Campus celebrates coming out day

Brenda Echeverria, Staff Writer

University of Wisconsin-Whitewater students and staff celebrated National Coming Out Day on Oct. 11 in an event held in the Warhawk Connection Center.

The day’s event, which looks to promote LGBTQ awareness, was put on by UW-W LGBT, student organization IMPACT, and the UW-W Pride Center.

Pidgeon Pagonis, an intersex activist, writer and artist, was invited as keynote speaker for the event. Pagonis opened by talking about their own experiences and struggles of coming out. Then the event turned into in an open mic event which allowed others the opportunity to share their own coming out stories.

“Learning how to love is a process. Coming out is also a process” Pagonis said in their keynote address.

Pagonis, who identifies as queer and non-binary uses singular they pronouns. Pagonis was raised a girl, but then later found out that they had been born with internal testes and had been lied to. They had been told that they had ovarian cancer instead.

“I felt like a sham. Alone. I was convinced no one could love me,” Pagonis said about finding out the truth about their medical records.

Their journey was long, and Pagonis did not learn about intersex traits until their freshman year in college at DePaul University.

Pagonis graduated with a degree in Gender Studies and since has spent nearly a decade ‘researching, advocating, and educating a wide range of audiences about the intersex movement for bodily autonomy and justice.’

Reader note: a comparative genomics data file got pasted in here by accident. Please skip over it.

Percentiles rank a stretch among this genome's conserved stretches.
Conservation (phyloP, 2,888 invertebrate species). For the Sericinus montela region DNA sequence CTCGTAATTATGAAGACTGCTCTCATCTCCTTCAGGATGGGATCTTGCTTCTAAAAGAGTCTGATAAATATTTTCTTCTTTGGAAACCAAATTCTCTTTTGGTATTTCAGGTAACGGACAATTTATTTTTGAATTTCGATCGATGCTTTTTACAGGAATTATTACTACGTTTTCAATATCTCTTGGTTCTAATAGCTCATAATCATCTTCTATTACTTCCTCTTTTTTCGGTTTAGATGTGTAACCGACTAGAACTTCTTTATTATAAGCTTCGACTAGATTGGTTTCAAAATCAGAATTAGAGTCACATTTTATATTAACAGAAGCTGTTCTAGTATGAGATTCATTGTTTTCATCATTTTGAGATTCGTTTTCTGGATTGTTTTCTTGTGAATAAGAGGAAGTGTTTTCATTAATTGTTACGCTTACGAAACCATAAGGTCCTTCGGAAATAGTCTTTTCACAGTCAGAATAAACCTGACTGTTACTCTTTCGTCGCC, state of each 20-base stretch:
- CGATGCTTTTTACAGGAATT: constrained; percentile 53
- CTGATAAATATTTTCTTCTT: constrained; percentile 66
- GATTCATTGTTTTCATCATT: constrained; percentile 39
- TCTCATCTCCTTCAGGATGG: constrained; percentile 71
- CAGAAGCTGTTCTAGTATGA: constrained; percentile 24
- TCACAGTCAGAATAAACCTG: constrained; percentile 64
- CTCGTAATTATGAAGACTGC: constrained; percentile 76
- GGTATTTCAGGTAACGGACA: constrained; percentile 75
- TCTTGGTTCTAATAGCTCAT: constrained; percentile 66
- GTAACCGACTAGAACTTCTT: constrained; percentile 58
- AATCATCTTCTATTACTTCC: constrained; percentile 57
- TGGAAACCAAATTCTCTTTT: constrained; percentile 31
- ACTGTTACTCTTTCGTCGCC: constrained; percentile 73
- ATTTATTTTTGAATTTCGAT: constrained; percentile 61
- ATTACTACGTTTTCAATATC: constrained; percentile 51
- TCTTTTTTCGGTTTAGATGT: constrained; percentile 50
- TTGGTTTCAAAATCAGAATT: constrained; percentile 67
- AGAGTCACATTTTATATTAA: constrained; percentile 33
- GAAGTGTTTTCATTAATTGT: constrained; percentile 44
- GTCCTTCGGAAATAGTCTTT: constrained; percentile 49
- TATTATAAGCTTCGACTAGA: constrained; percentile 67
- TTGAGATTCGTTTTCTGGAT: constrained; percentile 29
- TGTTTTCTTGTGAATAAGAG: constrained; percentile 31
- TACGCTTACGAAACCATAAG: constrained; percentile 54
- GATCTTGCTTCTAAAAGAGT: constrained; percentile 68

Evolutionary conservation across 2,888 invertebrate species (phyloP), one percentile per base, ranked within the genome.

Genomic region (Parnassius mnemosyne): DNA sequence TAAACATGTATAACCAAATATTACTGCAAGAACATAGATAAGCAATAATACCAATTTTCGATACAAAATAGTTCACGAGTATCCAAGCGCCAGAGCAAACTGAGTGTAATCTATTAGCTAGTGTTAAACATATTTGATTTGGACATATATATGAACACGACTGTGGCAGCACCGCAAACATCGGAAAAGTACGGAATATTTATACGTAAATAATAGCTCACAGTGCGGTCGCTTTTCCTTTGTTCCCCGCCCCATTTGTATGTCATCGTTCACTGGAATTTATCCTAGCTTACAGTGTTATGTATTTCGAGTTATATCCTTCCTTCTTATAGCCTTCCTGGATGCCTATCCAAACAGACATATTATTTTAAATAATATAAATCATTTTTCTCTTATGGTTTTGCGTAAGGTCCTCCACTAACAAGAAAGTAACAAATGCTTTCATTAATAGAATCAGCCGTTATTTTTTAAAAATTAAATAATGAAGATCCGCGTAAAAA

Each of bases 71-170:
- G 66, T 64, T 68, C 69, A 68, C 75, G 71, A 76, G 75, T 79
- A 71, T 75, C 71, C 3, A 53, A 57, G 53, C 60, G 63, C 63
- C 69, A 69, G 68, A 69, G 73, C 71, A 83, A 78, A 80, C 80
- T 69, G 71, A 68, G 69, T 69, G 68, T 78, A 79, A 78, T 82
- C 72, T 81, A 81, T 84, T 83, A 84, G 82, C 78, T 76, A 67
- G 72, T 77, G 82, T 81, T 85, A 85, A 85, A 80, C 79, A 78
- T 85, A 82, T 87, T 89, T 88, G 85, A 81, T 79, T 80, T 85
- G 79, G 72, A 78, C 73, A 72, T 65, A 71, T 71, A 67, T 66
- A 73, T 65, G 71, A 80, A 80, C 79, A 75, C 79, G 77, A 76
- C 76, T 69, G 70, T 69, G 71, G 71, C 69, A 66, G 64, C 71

“Live your truth, then people will feel that. Respect yourself, and then either people can respect you too or they can get out of your life” said Pagonis.

Pagonis spoke of an initial inner struggle to tell friends and family about their androgen insensitivity syndrome (AIS), the condition that makes them intersex. However, Pagonis encouraged others to embrace themselves, to find love and acceptance within themselves.

Stephanie Selvick, Pride Center Coordinator, also followed Pagonis’ encouragement to embrace oneself and their story.

Selvick explained the importance of taking ownership of one’s coming out story. She said it’s important that someone come out on their own terms instead of being “outed” by others.

Selvick reminded attendees of the event to respect the privacy of those who share and not repeat the stories that are heard.

This was the central idea behind the open mic portion of the event, to create a safe and welcoming atmosphere for students to take ownership of their stories on National Coming Out Day.